Negatron, the apocalypse and zombies in the ‘hood
Really, really wanted to trumpet the bright visions of artist Jay Howell in a larger venue, but events following the November 2 election made that feat extremely difficult for this writer.
Howell, who works part time at the Tone Vendor store on J Street, recently saw his nifty little limited-edition (1,000) book of comic art and line drawings, Negatron, published by Abide Visuals and Weird Forest Records. It is worth checking out. Howell also has designed album covers for his pal Mark Kaiser’s indie record label, Omnibus, and the two of them are starting a new vinyl-only record label, Mt. St. Mtn., which will launch by releasing a compilation of music by Chris Woodhouse. Oh, and he designs skateboard decks, and he used to promote shows at the old Espresso Metro on K Street.
Howell also paints some very nice pictures, which combine elements of whimsical old-style magazine illustrations with a newer approach purloined from graffiti art. He’s largely self-taught, and his work will be on display at Gordo, Ultra Mega and the Like, a show at Artists Studio Gallery at 1727 I Street, behind Michelangelo’s Restaurant, this Saturday, November 13, along with works by Judd Hertzler and Gordo (a.k.a. Garin Moore). The reception is from 6 p.m. to 11 p.m.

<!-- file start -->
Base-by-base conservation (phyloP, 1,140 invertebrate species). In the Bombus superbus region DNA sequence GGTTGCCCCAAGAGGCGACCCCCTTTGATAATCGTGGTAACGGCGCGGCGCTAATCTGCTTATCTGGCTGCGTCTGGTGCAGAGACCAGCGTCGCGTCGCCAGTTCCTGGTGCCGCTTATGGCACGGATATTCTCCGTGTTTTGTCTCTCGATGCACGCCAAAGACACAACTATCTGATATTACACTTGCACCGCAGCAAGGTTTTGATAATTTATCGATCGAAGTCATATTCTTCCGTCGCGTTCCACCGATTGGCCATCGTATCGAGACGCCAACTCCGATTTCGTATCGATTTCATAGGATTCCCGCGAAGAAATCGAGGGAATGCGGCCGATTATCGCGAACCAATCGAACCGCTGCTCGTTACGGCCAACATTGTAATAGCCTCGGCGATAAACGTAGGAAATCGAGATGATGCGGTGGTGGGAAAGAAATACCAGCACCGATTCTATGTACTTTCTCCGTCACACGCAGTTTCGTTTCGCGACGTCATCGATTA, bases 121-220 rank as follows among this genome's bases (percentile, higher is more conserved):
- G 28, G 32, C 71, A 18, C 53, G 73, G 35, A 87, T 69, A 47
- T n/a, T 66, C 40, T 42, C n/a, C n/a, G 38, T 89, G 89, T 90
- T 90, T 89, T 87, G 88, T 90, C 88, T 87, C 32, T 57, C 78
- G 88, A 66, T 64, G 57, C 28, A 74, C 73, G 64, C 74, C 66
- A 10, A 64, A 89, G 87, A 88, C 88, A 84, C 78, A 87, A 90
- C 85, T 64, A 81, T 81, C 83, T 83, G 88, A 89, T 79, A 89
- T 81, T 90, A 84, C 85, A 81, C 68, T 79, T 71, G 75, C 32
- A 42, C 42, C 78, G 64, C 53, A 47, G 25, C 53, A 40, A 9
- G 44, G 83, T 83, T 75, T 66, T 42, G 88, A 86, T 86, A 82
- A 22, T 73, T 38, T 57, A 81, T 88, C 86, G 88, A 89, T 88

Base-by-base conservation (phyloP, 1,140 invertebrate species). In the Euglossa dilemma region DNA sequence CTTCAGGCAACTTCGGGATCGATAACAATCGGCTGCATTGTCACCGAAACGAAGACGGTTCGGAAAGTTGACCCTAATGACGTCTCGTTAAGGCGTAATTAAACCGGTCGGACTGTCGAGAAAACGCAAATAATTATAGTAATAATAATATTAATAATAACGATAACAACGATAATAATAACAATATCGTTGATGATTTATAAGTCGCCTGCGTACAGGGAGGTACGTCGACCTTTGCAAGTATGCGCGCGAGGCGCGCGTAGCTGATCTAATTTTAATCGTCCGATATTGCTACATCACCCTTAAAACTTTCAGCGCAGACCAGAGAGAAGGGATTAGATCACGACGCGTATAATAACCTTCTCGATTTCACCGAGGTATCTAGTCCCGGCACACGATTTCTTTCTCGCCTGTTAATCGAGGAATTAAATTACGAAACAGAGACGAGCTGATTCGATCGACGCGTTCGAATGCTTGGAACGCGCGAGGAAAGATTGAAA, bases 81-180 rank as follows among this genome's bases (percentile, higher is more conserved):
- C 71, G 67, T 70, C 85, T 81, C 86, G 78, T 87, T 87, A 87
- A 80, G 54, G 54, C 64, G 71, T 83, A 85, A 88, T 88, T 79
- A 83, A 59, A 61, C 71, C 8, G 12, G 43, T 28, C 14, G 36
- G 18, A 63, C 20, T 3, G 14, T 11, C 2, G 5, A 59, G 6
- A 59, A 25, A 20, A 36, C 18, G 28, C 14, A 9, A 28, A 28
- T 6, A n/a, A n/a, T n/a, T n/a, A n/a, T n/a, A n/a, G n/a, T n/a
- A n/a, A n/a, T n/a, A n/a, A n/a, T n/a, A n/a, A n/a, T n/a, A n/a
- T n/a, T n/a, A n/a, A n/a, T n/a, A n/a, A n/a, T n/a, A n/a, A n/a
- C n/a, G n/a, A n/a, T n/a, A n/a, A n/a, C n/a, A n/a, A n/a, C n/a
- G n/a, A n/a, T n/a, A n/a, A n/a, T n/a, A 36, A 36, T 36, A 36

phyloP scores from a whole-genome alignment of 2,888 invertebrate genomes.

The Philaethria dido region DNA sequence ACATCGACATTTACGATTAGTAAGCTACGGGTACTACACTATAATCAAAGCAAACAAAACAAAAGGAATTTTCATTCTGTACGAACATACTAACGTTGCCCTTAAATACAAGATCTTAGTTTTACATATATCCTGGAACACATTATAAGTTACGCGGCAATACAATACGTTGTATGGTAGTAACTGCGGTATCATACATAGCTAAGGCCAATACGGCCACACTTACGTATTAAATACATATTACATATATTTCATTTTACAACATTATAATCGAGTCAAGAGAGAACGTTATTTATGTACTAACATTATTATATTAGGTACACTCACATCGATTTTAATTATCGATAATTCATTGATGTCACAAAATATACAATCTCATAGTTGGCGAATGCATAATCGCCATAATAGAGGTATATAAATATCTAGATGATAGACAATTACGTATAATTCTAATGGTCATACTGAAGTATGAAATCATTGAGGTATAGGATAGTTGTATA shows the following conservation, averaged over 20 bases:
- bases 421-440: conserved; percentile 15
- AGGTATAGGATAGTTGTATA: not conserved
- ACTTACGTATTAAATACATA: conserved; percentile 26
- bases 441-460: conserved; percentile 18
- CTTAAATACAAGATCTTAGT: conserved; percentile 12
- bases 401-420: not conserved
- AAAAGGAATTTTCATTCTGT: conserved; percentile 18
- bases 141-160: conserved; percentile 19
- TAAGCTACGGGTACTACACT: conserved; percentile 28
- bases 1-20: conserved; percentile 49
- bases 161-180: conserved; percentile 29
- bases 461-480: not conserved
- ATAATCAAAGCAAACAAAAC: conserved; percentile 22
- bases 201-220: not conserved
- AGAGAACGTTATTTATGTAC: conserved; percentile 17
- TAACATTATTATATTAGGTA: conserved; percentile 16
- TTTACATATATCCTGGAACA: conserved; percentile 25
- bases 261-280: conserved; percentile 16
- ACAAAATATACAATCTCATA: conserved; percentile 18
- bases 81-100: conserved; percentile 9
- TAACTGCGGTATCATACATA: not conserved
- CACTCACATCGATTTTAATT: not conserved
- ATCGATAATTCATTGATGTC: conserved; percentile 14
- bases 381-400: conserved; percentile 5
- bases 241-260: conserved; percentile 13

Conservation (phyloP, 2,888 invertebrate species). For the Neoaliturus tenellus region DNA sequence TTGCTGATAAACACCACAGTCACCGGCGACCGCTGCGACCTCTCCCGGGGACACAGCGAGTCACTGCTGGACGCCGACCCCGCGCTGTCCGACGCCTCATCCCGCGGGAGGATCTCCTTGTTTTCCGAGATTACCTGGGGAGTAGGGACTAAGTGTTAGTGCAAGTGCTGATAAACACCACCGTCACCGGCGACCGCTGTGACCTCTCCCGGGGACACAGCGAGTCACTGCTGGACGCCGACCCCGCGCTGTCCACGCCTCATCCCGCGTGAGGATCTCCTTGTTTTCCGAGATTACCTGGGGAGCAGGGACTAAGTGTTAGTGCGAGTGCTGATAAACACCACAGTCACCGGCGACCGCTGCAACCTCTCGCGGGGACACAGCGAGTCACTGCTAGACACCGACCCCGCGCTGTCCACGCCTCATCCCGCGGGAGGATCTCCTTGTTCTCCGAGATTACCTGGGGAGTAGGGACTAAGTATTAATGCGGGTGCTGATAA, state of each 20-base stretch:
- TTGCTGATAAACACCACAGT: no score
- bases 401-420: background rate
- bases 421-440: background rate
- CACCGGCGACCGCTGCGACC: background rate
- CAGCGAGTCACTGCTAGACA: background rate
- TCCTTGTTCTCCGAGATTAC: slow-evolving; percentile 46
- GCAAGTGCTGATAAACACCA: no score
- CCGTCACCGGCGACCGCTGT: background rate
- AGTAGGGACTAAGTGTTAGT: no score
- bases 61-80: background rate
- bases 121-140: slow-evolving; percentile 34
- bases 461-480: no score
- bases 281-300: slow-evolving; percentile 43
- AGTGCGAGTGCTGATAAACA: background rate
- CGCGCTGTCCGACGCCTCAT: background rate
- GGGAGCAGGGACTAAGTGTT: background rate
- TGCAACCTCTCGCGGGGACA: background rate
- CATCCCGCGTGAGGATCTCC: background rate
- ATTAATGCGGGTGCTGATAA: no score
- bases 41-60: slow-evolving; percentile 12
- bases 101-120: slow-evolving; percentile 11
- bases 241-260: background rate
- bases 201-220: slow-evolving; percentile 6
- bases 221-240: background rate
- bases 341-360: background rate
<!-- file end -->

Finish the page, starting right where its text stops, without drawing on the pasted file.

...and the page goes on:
Howell, Hertzler and Moore last showed in June at Gallery Horse Cow, at 1409 Del Paso Boulevard. This weekend, Horse Cow features The Visionary and Apocalyptic Paintings of William Thomas Thompson and Norbert Cox, on Saturday, November 13, from 7 p.m. to 10 p.m., with a “special circus performance” at 9:30 p.m. Thompson is a Southern “outsider” artist from Greenville, S.C., whose massive, Book of Revelation-inspired paintings must be seen to be believed. Cox, who hails from Green Bay, Wisc., often collaborates with Thompson.
Finally, the conflict-of-interest police may not be down with what you’re about to read, but so be it. We couldn’t figure out how to cover director Bob Moricz’s beautiful new zombie movie, The Midnight of My Life, which screens this Saturday, November 13, at the Crest Theatre, at 1013 K Street. First, our good friends over at Team Scoopy on Q Street beat us to the punch with a Scene-section feature on Moricz two weeks ago, figuring that any homegrown movie with that many SN&R employees was a natural for coverage in this paper.
Of course, we couldn’t touch it; SN&R employees Amy Nathman and Becca Costello have large roles, and a few others around here pop up in smaller roles, including a clean-shaven yours truly, who gets assassinated before the opening credits. But even if we didn’t write a huge piece on it, go see it anyway. It’s got a fabulous soundtrack by Las Pesadillas, whose members appear in the film as zombies. The screening takes place at 11 p.m.; admission is $8.50.